Saunders said he's had a number of clients who lost the leases they signed when the drillers simply decided to let them lapse.
"Given the low price of gas now, a lot of these companies are really looking closely at where their dollars would best be spent," he said, adding that it's "a real tricky call" for drillers to determine whether to hold onto acreage in the Northeast without immediately commencing production.
"If you're not in a real high-producing dry gas county or township, there's a good chance your property's going to sit if it's been under lease," Saunders said of landowners in Northeastern Pennsylvania. "If the property hasn't been under lease, you're probably going to have to wait awhile" for an opportunity.
But, according to Saunders, the shift in the industry away from dry gas and toward wet gas is likely to have "zero effect" on industry counsel in Northeastern Pennsylvania since there continues to be so much drilling-related litigation in the region.
Likewise, he said, the only attorneys on the landowner side who are likely to be affected by the shift are those with little expertise in oil and gas law beyond simple lease negotiations.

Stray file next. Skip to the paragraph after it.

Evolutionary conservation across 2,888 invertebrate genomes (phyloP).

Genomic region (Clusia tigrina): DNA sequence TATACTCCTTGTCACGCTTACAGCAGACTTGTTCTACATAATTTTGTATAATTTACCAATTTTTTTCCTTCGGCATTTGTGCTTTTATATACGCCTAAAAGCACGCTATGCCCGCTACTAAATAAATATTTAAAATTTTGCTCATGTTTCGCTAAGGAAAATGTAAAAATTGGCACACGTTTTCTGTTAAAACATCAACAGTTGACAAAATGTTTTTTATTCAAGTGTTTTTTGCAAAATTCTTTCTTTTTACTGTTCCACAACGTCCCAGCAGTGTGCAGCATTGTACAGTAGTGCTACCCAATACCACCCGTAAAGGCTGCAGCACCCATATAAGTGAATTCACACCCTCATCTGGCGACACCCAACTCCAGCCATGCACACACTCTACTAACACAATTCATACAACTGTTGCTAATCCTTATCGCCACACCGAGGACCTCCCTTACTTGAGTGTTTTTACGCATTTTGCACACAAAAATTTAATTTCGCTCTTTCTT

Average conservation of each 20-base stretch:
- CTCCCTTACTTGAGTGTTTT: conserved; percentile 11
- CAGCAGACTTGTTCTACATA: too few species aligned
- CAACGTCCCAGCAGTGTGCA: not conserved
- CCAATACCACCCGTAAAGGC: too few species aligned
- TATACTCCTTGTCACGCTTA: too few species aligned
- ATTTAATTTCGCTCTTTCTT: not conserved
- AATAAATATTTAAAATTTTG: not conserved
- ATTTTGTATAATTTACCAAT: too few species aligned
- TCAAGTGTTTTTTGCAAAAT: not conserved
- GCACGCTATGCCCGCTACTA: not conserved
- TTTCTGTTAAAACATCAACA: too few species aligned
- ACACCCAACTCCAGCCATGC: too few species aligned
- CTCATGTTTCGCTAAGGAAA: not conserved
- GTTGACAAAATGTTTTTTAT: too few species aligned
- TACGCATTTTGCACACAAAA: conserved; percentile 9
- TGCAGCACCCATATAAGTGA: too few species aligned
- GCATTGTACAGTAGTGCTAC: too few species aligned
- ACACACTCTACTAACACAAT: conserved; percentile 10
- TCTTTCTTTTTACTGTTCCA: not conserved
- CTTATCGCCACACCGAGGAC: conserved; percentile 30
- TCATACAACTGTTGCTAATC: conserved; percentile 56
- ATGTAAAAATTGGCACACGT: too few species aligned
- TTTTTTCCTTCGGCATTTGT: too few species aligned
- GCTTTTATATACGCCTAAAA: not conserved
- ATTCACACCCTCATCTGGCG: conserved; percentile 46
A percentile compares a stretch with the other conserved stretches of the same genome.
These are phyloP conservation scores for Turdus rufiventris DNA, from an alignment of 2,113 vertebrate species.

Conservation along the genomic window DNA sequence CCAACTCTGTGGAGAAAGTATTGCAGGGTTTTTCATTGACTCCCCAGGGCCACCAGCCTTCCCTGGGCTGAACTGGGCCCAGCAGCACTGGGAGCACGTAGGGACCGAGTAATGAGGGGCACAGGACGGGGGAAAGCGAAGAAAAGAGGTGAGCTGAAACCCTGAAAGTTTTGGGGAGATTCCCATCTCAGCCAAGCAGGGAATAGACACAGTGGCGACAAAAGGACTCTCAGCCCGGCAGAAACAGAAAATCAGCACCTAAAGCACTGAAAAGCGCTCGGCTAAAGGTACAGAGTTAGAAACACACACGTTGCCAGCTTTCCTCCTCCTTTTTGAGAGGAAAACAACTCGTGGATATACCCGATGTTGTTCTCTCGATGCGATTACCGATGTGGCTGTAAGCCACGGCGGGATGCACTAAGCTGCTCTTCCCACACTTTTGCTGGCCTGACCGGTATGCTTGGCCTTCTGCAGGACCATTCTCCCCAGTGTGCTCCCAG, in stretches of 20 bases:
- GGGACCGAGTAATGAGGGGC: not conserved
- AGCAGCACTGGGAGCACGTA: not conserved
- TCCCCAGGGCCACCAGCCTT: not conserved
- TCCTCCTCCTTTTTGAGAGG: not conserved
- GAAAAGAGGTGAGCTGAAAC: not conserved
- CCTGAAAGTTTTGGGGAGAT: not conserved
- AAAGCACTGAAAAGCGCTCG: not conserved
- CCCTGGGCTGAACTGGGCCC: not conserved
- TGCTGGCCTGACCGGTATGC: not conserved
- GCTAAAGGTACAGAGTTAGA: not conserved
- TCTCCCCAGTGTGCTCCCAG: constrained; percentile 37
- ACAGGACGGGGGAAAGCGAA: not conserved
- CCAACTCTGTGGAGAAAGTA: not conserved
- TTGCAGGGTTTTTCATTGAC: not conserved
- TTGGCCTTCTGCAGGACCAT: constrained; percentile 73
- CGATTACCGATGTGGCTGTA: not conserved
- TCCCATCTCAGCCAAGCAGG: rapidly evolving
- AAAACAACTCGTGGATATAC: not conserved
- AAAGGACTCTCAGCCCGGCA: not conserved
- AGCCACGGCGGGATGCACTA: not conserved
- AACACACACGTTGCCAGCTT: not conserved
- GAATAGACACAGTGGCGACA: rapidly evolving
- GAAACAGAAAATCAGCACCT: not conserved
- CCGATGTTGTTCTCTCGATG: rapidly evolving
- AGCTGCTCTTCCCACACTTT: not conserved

Now that the transactional work is slowing, Saunders said, what's left is a lot of mineral rights litigation and lease disputes, not to mention legal malpractice claims filed by landowners whose lawyers improperly represented them in lease negotiations.
"To be honest with you, I never looked at transactional work as anything that would be a very long play here for attorneys," he said. "You had to figure after two or three years leasing would dry up and, probably a year or two after that, so would a fair amount of the pipeline agreements. If you're not prepared to get into oil and gas law at a really deep level, in a year or so you'll find it's time to get out and go back to your real estate practice."